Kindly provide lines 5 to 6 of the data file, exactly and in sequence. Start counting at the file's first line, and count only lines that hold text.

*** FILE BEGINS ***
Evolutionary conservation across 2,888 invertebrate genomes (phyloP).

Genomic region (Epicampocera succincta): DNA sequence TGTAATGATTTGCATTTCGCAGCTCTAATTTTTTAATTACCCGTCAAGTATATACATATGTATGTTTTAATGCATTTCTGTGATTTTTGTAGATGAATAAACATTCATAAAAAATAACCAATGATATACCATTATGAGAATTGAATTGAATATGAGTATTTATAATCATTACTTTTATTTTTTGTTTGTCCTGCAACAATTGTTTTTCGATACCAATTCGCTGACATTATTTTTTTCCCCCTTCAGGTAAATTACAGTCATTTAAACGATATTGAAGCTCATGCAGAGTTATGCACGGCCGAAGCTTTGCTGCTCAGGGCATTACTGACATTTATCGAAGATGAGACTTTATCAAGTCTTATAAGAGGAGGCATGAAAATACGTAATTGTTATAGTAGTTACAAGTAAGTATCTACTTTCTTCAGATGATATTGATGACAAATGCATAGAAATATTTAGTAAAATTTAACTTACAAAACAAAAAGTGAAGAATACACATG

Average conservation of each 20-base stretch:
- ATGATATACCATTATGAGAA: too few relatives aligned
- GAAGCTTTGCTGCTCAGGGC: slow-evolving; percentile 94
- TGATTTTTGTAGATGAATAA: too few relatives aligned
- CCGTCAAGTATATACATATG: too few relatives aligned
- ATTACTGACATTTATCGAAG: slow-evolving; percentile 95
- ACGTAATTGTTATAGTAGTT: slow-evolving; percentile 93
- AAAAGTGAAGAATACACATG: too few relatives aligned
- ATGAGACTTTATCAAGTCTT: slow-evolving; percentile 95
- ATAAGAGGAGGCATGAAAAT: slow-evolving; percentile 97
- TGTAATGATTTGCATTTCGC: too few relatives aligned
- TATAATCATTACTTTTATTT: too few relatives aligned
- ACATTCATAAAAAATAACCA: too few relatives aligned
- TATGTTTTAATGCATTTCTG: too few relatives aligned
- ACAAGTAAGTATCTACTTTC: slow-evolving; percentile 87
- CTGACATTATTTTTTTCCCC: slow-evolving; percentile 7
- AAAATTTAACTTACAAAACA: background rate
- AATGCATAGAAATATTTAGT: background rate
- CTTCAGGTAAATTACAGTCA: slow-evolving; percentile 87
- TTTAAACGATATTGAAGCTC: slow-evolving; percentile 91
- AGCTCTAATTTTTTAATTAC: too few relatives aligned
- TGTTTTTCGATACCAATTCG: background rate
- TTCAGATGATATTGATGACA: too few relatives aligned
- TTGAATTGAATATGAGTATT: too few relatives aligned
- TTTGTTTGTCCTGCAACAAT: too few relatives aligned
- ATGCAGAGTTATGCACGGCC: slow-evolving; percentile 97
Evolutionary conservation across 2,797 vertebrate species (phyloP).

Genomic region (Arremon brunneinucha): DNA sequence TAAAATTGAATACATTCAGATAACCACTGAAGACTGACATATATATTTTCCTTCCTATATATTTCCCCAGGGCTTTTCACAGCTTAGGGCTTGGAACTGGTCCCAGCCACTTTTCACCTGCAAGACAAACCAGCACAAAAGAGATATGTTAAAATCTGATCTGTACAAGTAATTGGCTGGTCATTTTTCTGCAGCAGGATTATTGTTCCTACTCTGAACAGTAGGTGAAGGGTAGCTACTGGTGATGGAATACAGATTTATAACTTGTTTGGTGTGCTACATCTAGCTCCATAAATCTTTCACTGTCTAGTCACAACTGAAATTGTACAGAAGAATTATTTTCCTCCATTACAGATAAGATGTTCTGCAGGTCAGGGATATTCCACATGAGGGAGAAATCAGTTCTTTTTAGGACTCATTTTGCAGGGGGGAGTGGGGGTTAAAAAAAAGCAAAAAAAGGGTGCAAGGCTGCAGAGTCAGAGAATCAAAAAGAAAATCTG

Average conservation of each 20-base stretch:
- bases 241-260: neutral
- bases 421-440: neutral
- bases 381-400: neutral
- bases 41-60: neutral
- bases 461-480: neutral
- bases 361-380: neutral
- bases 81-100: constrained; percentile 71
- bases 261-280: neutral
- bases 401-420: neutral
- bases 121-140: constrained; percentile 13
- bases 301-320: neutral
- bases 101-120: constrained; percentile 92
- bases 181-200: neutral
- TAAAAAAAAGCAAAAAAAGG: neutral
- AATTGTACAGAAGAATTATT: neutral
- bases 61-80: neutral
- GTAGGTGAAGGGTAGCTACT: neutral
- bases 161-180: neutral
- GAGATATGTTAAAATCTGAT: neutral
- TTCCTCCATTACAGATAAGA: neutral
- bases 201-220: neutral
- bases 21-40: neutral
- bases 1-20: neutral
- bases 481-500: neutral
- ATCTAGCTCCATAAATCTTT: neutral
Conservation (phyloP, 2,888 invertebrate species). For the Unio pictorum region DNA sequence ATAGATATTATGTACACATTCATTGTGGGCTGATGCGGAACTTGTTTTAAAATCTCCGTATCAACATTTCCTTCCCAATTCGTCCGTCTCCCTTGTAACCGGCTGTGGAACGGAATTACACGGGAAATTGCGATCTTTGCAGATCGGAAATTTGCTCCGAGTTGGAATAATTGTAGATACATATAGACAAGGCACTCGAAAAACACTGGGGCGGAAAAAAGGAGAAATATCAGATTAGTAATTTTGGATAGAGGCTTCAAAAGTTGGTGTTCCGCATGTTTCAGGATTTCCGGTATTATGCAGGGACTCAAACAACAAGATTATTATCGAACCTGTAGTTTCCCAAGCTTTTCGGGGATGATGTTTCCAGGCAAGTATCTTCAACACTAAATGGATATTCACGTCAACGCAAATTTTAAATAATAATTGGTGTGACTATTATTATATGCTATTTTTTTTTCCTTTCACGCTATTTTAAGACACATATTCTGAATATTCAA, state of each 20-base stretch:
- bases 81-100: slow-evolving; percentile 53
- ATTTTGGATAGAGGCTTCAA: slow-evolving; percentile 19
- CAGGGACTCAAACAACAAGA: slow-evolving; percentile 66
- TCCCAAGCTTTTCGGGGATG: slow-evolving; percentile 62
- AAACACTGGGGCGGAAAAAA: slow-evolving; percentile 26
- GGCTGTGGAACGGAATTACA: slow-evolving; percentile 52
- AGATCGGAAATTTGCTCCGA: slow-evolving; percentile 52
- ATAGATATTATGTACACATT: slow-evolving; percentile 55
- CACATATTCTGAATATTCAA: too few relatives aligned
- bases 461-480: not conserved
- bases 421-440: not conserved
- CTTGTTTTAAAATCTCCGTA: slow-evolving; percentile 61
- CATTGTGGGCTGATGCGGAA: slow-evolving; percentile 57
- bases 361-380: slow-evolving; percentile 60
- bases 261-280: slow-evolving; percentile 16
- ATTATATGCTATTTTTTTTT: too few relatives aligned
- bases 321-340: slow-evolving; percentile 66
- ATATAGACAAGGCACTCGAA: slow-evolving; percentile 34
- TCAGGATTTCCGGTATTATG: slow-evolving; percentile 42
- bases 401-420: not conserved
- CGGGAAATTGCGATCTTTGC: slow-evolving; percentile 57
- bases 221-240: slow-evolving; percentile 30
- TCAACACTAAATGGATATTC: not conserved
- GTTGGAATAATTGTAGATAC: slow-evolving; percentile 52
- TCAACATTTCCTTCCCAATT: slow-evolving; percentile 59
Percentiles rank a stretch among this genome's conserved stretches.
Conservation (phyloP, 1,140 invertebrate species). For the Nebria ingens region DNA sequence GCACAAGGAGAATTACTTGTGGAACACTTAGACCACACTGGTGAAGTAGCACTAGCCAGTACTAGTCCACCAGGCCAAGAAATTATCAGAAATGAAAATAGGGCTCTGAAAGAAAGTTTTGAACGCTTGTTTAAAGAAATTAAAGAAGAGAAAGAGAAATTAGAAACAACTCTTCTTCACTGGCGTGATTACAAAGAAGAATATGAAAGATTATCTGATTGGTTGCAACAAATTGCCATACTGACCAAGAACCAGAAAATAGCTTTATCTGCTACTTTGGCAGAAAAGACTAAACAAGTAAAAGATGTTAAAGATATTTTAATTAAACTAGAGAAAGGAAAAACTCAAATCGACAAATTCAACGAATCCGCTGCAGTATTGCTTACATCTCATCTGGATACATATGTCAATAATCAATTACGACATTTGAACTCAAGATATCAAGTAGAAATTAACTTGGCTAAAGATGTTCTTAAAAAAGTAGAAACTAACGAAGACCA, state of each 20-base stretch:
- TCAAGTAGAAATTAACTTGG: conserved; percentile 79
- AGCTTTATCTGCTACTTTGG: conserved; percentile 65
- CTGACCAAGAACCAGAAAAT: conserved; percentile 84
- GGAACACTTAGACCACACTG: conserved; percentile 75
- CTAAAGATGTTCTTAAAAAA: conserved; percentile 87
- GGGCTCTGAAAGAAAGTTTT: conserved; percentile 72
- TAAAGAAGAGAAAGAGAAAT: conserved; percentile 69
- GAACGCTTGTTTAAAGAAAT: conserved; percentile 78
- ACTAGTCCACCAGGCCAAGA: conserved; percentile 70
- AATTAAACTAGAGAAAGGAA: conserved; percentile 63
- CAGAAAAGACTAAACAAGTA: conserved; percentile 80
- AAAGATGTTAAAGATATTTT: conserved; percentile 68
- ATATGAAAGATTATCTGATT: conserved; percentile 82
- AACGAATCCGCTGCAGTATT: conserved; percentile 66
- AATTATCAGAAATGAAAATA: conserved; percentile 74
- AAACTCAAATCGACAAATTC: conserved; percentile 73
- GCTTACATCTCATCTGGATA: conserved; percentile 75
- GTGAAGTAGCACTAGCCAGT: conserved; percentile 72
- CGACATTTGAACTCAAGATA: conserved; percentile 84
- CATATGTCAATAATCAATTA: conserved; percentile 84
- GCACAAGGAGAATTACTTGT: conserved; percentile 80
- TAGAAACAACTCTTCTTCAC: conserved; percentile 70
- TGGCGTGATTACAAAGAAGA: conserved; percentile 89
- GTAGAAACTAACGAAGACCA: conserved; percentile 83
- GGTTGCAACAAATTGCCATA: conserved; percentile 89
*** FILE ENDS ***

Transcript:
- GAAGCTTTGCTGCTCAGGGC: slow-evolving; percentile 94
- TGATTTTTGTAGATGAATAA: too few relatives aligned